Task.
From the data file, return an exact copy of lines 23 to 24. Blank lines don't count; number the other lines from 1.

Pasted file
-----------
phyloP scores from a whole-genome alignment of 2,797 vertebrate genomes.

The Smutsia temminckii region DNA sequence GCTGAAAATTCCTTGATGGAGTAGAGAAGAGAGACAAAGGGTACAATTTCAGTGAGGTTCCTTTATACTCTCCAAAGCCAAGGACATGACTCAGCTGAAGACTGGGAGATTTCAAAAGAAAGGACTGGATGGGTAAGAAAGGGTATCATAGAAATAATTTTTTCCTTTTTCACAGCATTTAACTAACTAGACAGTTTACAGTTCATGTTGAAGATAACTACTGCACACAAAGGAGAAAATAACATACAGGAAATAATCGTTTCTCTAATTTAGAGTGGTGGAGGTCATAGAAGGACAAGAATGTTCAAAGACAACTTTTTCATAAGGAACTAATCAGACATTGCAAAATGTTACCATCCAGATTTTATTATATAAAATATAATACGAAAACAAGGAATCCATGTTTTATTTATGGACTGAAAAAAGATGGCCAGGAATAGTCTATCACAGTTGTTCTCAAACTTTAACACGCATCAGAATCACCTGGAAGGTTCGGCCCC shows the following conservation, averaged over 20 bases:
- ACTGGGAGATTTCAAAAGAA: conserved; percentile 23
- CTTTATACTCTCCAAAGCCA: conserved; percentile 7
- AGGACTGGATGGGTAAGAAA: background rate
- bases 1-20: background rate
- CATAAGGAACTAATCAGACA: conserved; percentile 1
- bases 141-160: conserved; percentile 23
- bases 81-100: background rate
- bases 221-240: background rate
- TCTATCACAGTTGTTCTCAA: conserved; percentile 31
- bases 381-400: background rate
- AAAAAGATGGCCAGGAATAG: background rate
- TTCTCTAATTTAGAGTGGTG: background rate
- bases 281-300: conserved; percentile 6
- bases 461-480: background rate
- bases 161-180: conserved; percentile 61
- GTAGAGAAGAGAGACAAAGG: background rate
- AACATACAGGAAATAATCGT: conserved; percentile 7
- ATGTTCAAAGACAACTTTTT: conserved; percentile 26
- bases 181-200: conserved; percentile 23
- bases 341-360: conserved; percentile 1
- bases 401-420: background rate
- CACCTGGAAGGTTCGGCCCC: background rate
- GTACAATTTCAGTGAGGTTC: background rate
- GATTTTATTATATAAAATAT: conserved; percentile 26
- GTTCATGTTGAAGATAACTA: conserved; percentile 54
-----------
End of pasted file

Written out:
- bases 401-420: background rate
- CACCTGGAAGGTTCGGCCCC: background rate